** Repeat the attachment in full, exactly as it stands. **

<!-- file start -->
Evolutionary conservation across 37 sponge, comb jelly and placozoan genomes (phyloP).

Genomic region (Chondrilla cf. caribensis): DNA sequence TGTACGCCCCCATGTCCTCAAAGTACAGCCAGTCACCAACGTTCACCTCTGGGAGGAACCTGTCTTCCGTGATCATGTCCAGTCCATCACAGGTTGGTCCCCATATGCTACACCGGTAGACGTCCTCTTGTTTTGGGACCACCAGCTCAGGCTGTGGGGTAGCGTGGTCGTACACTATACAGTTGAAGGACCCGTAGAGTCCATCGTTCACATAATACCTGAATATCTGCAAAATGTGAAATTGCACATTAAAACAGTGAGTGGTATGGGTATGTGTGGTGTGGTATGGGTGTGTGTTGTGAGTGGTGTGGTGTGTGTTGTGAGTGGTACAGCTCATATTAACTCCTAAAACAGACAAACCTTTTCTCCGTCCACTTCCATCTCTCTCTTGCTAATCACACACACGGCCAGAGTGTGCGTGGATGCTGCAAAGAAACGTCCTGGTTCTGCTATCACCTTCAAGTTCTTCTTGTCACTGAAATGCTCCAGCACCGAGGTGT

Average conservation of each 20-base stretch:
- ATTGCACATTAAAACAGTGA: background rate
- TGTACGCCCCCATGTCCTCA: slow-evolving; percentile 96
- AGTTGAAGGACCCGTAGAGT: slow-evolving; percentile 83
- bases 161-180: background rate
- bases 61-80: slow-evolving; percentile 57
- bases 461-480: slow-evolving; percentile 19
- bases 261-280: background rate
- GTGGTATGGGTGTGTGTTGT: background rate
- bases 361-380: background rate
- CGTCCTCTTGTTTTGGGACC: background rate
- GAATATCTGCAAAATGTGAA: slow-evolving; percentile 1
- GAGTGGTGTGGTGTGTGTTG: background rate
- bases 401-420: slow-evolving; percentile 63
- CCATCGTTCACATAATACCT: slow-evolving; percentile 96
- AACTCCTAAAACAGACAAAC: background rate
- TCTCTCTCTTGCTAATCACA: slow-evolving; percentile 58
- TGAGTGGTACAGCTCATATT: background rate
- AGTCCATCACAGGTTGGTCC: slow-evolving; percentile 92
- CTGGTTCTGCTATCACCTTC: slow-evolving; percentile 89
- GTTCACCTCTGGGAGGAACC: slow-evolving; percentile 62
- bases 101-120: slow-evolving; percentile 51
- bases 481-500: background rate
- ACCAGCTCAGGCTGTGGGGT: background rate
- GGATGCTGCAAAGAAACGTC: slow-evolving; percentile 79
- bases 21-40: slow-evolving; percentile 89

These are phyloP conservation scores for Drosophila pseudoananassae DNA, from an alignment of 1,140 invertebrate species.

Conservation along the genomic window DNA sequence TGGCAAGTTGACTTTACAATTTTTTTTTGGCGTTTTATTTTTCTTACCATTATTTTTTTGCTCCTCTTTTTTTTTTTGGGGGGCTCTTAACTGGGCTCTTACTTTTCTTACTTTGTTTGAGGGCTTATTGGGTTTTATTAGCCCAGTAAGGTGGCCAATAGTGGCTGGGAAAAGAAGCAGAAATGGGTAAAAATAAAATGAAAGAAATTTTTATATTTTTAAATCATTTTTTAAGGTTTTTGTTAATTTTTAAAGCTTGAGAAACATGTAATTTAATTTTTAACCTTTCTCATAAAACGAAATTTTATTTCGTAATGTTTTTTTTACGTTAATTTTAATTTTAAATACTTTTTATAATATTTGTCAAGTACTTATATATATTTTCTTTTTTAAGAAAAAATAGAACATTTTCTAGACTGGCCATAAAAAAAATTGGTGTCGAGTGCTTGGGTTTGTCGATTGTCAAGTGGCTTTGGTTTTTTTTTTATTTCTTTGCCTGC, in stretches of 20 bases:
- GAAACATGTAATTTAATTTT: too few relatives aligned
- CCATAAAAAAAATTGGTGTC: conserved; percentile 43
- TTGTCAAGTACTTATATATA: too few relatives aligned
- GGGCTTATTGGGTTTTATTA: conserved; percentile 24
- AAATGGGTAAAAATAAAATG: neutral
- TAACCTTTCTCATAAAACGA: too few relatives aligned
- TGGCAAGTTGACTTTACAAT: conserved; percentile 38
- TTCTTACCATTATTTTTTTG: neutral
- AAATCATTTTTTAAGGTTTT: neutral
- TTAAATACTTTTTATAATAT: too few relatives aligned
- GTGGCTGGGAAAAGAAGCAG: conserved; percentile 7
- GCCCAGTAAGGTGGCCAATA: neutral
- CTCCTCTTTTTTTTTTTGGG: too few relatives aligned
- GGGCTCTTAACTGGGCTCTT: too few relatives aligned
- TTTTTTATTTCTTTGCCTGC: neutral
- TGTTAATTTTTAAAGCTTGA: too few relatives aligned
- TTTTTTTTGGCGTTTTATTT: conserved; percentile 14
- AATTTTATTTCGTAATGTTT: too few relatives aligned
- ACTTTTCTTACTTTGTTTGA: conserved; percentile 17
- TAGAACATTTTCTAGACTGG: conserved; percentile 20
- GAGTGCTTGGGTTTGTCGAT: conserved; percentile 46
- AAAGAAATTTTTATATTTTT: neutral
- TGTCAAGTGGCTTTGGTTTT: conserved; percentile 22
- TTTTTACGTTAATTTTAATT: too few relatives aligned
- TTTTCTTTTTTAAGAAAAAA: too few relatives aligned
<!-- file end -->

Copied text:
Evolutionary conservation across 37 sponge, comb jelly and placozoan genomes (phyloP).

Genomic region (Chondrilla cf. caribensis): DNA sequence TGTACGCCCCCATGTCCTCAAAGTACAGCCAGTCACCAACGTTCACCTCTGGGAGGAACCTGTCTTCCGTGATCATGTCCAGTCCATCACAGGTTGGTCCCCATATGCTACACCGGTAGACGTCCTCTTGTTTTGGGACCACCAGCTCAGGCTGTGGGGTAGCGTGGTCGTACACTATACAGTTGAAGGACCCGTAGAGTCCATCGTTCACATAATACCTGAATATCTGCAAAATGTGAAATTGCACATTAAAACAGTGAGTGGTATGGGTATGTGTGGTGTGGTATGGGTGTGTGTTGTGAGTGGTGTGGTGTGTGTTGTGAGTGGTACAGCTCATATTAACTCCTAAAACAGACAAACCTTTTCTCCGTCCACTTCCATCTCTCTCTTGCTAATCACACACACGGCCAGAGTGTGCGTGGATGCTGCAAAGAAACGTCCTGGTTCTGCTATCACCTTCAAGTTCTTCTTGTCACTGAAATGCTCCAGCACCGAGGTGT

Average conservation of each 20-base stretch:
- ATTGCACATTAAAACAGTGA: background rate
- TGTACGCCCCCATGTCCTCA: slow-evolving; percentile 96
- AGTTGAAGGACCCGTAGAGT: slow-evolving; percentile 83
- bases 161-180: background rate
- bases 61-80: slow-evolving; percentile 57
- bases 461-480: slow-evolving; percentile 19
- bases 261-280: background rate
- GTGGTATGGGTGTGTGTTGT: background rate
- bases 361-380: background rate
- CGTCCTCTTGTTTTGGGACC: background rate
- GAATATCTGCAAAATGTGAA: slow-evolving; percentile 1
- GAGTGGTGTGGTGTGTGTTG: background rate
- bases 401-420: slow-evolving; percentile 63
- CCATCGTTCACATAATACCT: slow-evolving; percentile 96
- AACTCCTAAAACAGACAAAC: background rate
- TCTCTCTCTTGCTAATCACA: slow-evolving; percentile 58
- TGAGTGGTACAGCTCATATT: background rate
- AGTCCATCACAGGTTGGTCC: slow-evolving; percentile 92
- CTGGTTCTGCTATCACCTTC: slow-evolving; percentile 89
- GTTCACCTCTGGGAGGAACC: slow-evolving; percentile 62
- bases 101-120: slow-evolving; percentile 51
- bases 481-500: background rate
- ACCAGCTCAGGCTGTGGGGT: background rate
- GGATGCTGCAAAGAAACGTC: slow-evolving; percentile 79
- bases 21-40: slow-evolving; percentile 89

These are phyloP conservation scores for Drosophila pseudoananassae DNA, from an alignment of 1,140 invertebrate species.

Conservation along the genomic window DNA sequence TGGCAAGTTGACTTTACAATTTTTTTTTGGCGTTTTATTTTTCTTACCATTATTTTTTTGCTCCTCTTTTTTTTTTTGGGGGGCTCTTAACTGGGCTCTTACTTTTCTTACTTTGTTTGAGGGCTTATTGGGTTTTATTAGCCCAGTAAGGTGGCCAATAGTGGCTGGGAAAAGAAGCAGAAATGGGTAAAAATAAAATGAAAGAAATTTTTATATTTTTAAATCATTTTTTAAGGTTTTTGTTAATTTTTAAAGCTTGAGAAACATGTAATTTAATTTTTAACCTTTCTCATAAAACGAAATTTTATTTCGTAATGTTTTTTTTACGTTAATTTTAATTTTAAATACTTTTTATAATATTTGTCAAGTACTTATATATATTTTCTTTTTTAAGAAAAAATAGAACATTTTCTAGACTGGCCATAAAAAAAATTGGTGTCGAGTGCTTGGGTTTGTCGATTGTCAAGTGGCTTTGGTTTTTTTTTTATTTCTTTGCCTGC, in stretches of 20 bases:
- GAAACATGTAATTTAATTTT: too few relatives aligned
- CCATAAAAAAAATTGGTGTC: conserved; percentile 43
- TTGTCAAGTACTTATATATA: too few relatives aligned
- GGGCTTATTGGGTTTTATTA: conserved; percentile 24
- AAATGGGTAAAAATAAAATG: neutral
- TAACCTTTCTCATAAAACGA: too few relatives aligned
- TGGCAAGTTGACTTTACAAT: conserved; percentile 38
- TTCTTACCATTATTTTTTTG: neutral
- AAATCATTTTTTAAGGTTTT: neutral
- TTAAATACTTTTTATAATAT: too few relatives aligned
- GTGGCTGGGAAAAGAAGCAG: conserved; percentile 7
- GCCCAGTAAGGTGGCCAATA: neutral
- CTCCTCTTTTTTTTTTTGGG: too few relatives aligned
- GGGCTCTTAACTGGGCTCTT: too few relatives aligned
- TTTTTTATTTCTTTGCCTGC: neutral
- TGTTAATTTTTAAAGCTTGA: too few relatives aligned
- TTTTTTTTGGCGTTTTATTT: conserved; percentile 14
- AATTTTATTTCGTAATGTTT: too few relatives aligned
- ACTTTTCTTACTTTGTTTGA: conserved; percentile 17
- TAGAACATTTTCTAGACTGG: conserved; percentile 20
- GAGTGCTTGGGTTTGTCGAT: conserved; percentile 46
- AAAGAAATTTTTATATTTTT: neutral
- TGTCAAGTGGCTTTGGTTTT: conserved; percentile 22
- TTTTTACGTTAATTTTAATT: too few relatives aligned
- TTTTCTTTTTTAAGAAAAAA: too few relatives aligned